A Second Opinion

Last week, following the wonderful mini-vacation and science conference that we enjoyed, I had a follow-up appointment with the MS specialist.  This follow-up comes on the heels of having seen an  neuro-opthomologist (which frankly was kind of a waste of time) and a neurosurgeon (the pineal cyst is not big enough to require surgery or be a source of concern), and following several blood tests (with tests for NMO and sticky-blood syndrome, along with the usual MS blood panel, all of which tested negative).

During this appointment, Dr. H. seemed to me to be a little off her game, or maybe I was expecting more from her than was fair.  Or, maybe my bringing along my SO for this appointment (he didn’t come with me on the first visit) resulted in an unintended intimidation factor.  Not once, for example, did she open up my MRI files and walk me through what she saw, and what her “take” on the images was (in contrast, my primary neurologist Dr. K. gave me a thorough “brain tour” with my MRIs).  In fact, it wasn’t completely obvious that Dr. H. had actually examined my MRI files … or, if she had, she didn’t seem as familiar with them as I would have expected.  She didn’t comment, for example, on any changes (or lack thereof) between the 3 different eras of MRIs (one taken in 1997, the other in 2006, and the last one in 2012).

In any case, after some discussion, Dr. H.  said that she stood by Dr. K.’s initial diagnosis, and that I have “possible MS”, but to please continue taking Copaxone.  Hmm.  The word “possible” is the real kicker, isn’t it?  Have I learned any more from Dr. H. than I knew before I first saw her?  Haven’t I known all along that I had possible MS, and that the intent of these tests is to make a more definitive diagnosis, one way or the other?  Perhaps I am being unfair to the medical profession, perhaps we just don’t know “enough” yet about MS to definitely rule it in or rule it out.  Is “possible MS” enough of a reason to continue the painful Copaxone treatment?  I was just hoping, perhaps unrealistically, that Dr. H. would be able to get me out of this gray zone and make things more black and white.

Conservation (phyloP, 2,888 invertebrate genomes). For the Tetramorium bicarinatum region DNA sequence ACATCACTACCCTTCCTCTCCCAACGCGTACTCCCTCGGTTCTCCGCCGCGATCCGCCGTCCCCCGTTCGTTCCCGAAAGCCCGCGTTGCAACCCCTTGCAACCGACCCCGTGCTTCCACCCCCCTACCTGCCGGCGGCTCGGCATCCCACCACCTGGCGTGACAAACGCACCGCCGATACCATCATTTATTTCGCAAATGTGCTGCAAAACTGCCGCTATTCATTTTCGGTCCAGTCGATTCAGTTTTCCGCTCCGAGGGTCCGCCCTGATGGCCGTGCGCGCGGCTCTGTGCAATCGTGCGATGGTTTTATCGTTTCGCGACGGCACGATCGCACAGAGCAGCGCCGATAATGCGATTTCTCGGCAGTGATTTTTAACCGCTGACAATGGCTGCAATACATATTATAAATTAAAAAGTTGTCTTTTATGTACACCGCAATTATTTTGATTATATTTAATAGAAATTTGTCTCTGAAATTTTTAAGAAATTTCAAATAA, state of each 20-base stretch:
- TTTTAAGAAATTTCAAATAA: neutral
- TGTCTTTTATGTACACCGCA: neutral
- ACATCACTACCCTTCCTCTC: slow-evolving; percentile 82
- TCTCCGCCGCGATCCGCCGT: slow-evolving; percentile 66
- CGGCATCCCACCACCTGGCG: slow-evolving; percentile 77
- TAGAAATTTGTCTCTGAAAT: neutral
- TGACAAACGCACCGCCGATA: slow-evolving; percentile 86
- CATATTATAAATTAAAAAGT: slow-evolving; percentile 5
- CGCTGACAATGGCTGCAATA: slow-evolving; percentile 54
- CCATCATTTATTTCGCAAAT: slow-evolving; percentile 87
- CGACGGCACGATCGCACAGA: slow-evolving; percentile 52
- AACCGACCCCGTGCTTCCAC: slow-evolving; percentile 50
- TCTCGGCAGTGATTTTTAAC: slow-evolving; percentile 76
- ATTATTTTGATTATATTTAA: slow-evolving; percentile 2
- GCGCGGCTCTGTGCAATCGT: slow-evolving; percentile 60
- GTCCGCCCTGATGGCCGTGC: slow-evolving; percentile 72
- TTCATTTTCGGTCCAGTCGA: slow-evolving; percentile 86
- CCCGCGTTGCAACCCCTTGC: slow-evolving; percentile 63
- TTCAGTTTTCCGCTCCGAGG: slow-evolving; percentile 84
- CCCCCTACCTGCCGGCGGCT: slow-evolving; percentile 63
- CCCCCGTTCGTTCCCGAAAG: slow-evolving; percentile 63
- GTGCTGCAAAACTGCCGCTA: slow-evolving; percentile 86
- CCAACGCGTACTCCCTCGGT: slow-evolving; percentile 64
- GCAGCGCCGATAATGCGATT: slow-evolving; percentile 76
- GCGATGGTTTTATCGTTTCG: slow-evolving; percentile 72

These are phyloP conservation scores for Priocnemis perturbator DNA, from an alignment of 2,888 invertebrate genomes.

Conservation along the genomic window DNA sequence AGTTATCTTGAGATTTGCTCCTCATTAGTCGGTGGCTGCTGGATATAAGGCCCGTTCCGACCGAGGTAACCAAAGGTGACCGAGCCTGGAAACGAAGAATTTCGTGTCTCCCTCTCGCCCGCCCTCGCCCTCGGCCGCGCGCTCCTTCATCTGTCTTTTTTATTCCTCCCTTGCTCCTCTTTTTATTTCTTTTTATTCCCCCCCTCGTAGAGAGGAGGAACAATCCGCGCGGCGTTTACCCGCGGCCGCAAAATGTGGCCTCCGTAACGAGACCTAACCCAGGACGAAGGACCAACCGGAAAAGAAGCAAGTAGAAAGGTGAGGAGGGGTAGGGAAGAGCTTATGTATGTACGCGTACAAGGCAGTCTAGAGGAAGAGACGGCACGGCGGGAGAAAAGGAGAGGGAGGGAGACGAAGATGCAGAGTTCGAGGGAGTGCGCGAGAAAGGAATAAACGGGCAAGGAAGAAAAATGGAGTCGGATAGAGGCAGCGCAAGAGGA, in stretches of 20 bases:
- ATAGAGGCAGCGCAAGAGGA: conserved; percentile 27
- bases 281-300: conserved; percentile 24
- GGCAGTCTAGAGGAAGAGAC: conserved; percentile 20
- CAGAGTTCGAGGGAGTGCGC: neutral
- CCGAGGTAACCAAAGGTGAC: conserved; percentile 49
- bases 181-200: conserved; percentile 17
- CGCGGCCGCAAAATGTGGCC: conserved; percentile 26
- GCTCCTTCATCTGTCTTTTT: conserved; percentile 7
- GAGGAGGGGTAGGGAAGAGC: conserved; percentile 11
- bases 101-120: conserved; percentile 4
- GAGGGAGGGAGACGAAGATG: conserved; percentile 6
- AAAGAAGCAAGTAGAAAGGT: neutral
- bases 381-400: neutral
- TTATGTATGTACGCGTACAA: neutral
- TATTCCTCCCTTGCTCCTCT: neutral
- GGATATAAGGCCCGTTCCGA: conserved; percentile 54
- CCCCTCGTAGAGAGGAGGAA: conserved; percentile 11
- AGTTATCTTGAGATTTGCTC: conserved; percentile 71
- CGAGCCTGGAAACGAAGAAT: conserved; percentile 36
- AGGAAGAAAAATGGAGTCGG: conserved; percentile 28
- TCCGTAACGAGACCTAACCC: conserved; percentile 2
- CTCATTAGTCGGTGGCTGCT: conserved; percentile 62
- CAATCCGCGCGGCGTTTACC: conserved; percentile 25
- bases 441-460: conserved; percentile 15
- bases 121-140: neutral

She must have noted the wheels whirring in my brain during our discussion, because she then suggested that a spinal tap (lumbar puncture) might help with the diagnosis, and asked if I’d be interested in proceeding along that path.  As much as I fear this procedure, and despite my noting her lack of enthusiasm in suggesting it, I feel compelled to proceed with it.  Otherwise, I may always wonder about what the result might have been.  So … sometime in the near future, I’ll be writing about that fun experience.

I guess the lesson that I always need to remind myself of is this:   physicians — even specialists or researchers in the field — are human, and they don’t have all the answers.  They have their own families, their own lives outside of the office, just like the rest of us.  They don’t live and breathe every moment during work and after office hours just to solve our personal mystery ailments.  At the end of the day, we must look to ourselves when searching for the strongest advocate;  we are the ones who know our bodies best, and we alone must make the final decision regarding (1) how far we are willing to go to pursue answers, (2) when we deem the answers that we receive to be satisfactory, and (3) what we consider to be an acceptable  balance between treatment options and risks, once we have accomplished (1) and (2).

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